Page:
In the letter she stated that “[those] that made profit through CPS by their wives are known but because they are respected by the organisation nothing is being said to them.” In terms of Section 34 of the Prevention and Combating of Corrupt Activities Act any person who holds a position of authority and suspects or knows of another person who have committed corruption should report the offence to the police. Failure to do so is an offence.

The Democratic Alliance (DA) is of the view that Dlamini, a person of authority due to being the political head of a National Department, in this instance the Department of Social Development, had knowledge of corrupt activities related to the ANC and CPS and is therefore complicit in these crimes.

Her silence on this crime is a crime in itself and she must be held fully accountable for her actions. Dlamini was ultimately tasked with protecting and serving the poor and vulnerable within our society and this makes her silence on this alleged corruption despicable.

On 3 October 2018, the DA laid perjury charges against Dlamini following the Constitutional Court judgment requesting the National Prosecuting Authority (NPA) to consider whether she should be prosecuted for lying under oath during her testimony at the Judge Bernard Ngoepe Inquiry into the social grants crisis. We will be writing to the National Police Commissioner, General Khehla John Sitole, in  the next 14 days requesting an update on these charges.

The ball is now in SAPS’ court to deal with the former Minister and investigate her without fear or favour. For far too long, Bathabile Dlamini, protected by Jacob Zuma and her allies, got away with evading accountability and the DA will ensure that she finally gets their day in court.

DA welcomes Speaker’s decision to refer Public Protector’s removal to Justice committee for discussion

The Democratic Alliance (DA) has received a letter from the Speaker of the National Assembly, Ms Thandi Modise, confirming that our request to institute removal proceedings against the Public Protector, Busisiwe Mkhwebane, will be referred to the portfolio committee  on Justice and Correctional Services for consideration.

This request should be one of the first items on the committee’s agenda once it had been constituted and a chairperson elected.

Our initial complaint followed on a North Gauteng High Court judgment that set aside Mkhwebane’s report into the Vrede Dairy Farm, finding it unconstitutional and invalid.

Our complaint also alleged that:

  • She jumped to the defence of former President Jacob Zuma by laying criminal charges against former Public Protector, Advocate Thuli Madonsela, for releasing the transcript of her interview with him;
  • She admitted to stepping outside of her mandate by recommending changing the Constitution regarding the mandate of the South African Reserve Bank; and
  • She first consulted former President Zuma’s legal advisors and discussed further recommendations not included in her initial report into the ABSA/Bankorp bailout.

Since then, media reports have brought to light more questionable judgments, including reports this morning that Mkhwebane gave everyone involved in the R 39 million Nelson Mandela memorial service corruption allegations as “free pass”, including former first lady Nompumelelo Ntuli-Zuma.

The DA also took note of a press release by the Public Servants Association (PSA) this week, alleging that the Mkhwebane’s office was making use of the State Security Agency (SSA) to victimize and harass PSA shop stewards.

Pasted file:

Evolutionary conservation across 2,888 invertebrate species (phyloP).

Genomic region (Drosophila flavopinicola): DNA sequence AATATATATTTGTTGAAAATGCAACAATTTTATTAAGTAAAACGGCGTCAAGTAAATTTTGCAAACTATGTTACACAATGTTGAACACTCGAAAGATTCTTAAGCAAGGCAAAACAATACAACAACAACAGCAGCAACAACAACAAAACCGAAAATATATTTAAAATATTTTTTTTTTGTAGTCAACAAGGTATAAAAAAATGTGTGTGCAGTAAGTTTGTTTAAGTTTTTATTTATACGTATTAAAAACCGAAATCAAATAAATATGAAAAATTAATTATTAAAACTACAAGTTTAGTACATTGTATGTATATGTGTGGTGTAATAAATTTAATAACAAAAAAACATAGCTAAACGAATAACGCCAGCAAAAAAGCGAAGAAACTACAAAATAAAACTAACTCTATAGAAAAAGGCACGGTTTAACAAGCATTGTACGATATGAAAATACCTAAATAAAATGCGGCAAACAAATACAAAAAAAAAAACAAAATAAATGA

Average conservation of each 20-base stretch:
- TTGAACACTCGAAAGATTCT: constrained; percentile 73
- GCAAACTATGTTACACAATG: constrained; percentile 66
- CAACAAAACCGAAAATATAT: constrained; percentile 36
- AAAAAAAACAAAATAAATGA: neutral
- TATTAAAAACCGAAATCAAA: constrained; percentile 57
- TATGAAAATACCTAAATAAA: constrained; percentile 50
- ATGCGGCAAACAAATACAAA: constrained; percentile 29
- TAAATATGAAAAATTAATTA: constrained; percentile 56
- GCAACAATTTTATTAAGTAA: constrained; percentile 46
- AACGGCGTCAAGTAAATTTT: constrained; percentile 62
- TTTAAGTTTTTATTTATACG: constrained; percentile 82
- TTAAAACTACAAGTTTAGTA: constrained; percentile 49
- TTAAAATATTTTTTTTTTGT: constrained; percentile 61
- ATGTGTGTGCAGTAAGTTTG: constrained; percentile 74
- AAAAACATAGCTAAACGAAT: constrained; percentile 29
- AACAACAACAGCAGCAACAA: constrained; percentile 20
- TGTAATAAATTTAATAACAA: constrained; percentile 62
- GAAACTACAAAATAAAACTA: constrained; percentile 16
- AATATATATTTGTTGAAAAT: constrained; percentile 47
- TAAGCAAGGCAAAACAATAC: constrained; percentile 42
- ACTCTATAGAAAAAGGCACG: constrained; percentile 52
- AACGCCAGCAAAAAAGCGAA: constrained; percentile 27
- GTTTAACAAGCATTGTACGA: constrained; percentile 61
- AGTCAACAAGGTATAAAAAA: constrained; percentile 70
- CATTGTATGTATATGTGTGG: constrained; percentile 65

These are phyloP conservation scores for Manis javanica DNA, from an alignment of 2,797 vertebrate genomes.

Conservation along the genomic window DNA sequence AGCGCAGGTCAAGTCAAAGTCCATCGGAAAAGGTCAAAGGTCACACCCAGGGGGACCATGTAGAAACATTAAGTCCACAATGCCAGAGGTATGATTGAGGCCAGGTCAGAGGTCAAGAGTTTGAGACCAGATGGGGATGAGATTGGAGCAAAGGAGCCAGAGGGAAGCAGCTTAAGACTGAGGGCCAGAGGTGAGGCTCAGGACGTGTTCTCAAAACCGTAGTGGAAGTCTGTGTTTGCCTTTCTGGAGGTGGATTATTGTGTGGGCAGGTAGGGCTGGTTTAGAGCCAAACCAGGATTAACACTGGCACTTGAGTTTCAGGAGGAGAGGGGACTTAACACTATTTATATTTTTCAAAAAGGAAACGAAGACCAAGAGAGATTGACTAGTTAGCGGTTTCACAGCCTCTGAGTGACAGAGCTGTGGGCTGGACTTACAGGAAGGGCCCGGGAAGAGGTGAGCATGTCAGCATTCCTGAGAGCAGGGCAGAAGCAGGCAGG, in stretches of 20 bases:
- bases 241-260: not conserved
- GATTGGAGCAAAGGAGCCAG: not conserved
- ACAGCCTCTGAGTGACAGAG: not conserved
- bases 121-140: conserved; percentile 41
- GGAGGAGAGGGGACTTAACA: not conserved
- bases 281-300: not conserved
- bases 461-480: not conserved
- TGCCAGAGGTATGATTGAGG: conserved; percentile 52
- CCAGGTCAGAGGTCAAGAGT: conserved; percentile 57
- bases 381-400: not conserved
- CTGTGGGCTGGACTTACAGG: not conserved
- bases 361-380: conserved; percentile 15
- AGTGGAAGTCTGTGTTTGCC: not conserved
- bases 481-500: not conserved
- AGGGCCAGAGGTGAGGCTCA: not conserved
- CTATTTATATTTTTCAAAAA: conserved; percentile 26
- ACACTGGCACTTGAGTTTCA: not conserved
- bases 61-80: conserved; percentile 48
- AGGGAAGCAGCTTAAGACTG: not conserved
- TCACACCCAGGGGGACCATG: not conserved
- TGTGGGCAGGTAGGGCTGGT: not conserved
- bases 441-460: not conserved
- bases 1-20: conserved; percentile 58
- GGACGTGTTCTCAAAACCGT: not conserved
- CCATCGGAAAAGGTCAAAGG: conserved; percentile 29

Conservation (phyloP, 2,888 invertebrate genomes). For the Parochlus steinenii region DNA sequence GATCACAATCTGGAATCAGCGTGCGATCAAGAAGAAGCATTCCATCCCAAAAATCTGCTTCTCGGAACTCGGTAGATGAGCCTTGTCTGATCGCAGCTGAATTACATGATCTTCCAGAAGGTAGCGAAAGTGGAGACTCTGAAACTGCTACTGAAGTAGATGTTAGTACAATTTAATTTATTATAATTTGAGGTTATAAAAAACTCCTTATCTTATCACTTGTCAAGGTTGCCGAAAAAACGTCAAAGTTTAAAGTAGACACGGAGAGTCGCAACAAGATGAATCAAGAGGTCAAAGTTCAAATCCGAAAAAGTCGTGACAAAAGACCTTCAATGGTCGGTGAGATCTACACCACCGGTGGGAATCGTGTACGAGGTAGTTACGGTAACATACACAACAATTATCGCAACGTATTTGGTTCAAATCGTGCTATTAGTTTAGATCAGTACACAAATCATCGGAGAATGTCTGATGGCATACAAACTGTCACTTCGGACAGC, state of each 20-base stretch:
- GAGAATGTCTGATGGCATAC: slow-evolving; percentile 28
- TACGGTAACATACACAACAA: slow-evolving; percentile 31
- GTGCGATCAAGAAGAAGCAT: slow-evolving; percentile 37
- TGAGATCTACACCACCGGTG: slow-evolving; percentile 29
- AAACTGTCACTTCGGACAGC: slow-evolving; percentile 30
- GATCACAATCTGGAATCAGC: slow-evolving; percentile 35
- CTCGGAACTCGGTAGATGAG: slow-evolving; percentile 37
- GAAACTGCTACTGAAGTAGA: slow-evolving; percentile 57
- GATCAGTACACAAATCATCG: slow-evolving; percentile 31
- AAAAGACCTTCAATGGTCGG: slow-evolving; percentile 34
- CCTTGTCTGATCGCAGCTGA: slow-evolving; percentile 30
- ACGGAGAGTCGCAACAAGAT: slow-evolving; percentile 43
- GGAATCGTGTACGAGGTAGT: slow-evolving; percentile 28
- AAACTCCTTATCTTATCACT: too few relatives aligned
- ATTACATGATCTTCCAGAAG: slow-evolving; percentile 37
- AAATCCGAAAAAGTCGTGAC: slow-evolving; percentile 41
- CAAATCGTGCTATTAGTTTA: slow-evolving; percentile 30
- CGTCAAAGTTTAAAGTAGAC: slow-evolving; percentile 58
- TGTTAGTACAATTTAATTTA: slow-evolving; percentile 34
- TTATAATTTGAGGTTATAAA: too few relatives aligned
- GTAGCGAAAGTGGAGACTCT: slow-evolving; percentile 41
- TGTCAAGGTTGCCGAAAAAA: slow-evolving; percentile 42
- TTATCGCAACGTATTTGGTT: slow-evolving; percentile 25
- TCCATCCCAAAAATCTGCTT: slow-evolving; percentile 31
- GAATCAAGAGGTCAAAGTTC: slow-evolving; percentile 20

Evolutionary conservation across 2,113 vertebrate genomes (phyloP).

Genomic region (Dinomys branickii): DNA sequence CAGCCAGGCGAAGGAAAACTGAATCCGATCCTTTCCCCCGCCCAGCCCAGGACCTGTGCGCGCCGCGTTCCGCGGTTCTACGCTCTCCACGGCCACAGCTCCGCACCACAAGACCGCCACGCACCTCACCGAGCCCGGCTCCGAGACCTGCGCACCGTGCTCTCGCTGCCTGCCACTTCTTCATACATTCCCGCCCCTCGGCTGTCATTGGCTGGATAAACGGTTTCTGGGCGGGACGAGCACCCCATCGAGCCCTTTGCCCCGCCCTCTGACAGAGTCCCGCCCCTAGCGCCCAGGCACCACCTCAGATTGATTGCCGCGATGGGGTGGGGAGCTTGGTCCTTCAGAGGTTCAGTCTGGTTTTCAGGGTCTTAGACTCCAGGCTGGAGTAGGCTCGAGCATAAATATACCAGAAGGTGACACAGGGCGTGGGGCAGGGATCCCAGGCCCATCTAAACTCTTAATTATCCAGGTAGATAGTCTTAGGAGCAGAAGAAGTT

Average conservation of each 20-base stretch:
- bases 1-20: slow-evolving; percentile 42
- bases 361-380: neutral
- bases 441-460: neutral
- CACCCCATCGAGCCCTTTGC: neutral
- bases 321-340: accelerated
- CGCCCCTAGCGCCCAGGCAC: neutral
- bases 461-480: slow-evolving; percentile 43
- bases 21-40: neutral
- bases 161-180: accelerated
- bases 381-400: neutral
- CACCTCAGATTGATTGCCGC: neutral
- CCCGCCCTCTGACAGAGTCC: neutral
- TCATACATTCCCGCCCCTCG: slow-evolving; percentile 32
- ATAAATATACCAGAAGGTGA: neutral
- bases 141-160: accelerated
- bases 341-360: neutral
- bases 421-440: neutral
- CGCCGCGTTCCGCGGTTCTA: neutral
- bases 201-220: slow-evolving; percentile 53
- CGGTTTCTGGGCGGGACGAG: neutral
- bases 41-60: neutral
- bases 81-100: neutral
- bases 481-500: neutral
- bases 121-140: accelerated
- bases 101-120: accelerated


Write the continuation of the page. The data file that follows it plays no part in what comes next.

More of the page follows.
The DA will write to the Speaker requesting that this additional information also be referred to the portfolio committee, and that the committee should hear evidence from the PSA on the potential abuse of her office by Mkhwebane.

We have long stated that Mkhwebane is not the right person to serve as the head of such a critical Chapter 9 body.

It is for this reason the DA has submitted another request to the Speaker of the National Assembly in terms of Section 194 of the Constitution, to have the Public Protector removed.  She has demonstrated an appallingly poor understanding of both the law as well as of her own powers and has proven that she is not able to act independently.

However, for as long as Adv. Mkhwebane occupies the office of the Public Protector, we will call on her to do her job. Therefore this process must not prejudice the DA-initiated investigation against President Ramaphosa.

The DA strives to create a society in which the public is adequately protected from state abuses by Chapter 9 institutions and other role players. It is in the best interest of all that Mkhwebane be removed from office.

DA Shadow Cabinet will set the alternative for a better SA

Today the DA’s Shadow Cabinet for the 6th Parliament officially met for the first time since its appointment. The purpose of the meeting was for the DA Leader, Mmusi Maimane, to outline his vision, his objectives and guidelines for the work of the Shadow Cabinet ahead of it’s work in the 6th Parliament.

Guided by the vision of building a moderate, nonracial centre that builds One South Africa for All, the Shadow Cabinet has been tasked with:

  1. Putting forward strong, credible policy alternatives;
  2. Holding the Executive accountable, but equally supporting the Executive when it works in the interests of the people;
  3. Jobs, opportunities and the economy must take centre focus; and
  4. Taking the work we do in Parliament to communities.

The Shadow Cabinet has been tasked to focus on the DA’s Agenda for Reform noting the need for urgent economic reform. The Shadow Cabinet has been tasked to use Parliament to table our Jobs Bill and Cheaper Energy Bill, focus on city-led economic growth, fight for labour legislation reform, oppose any changes to the Reserve Bank independence and mandate, propose alternatives to the current State Owned Entity (SOE) ownership framework, propose alternatives to the current Mining Charter, and oppose threats to the economy and fiscus such as NHI and expropriation of property and land without compensation.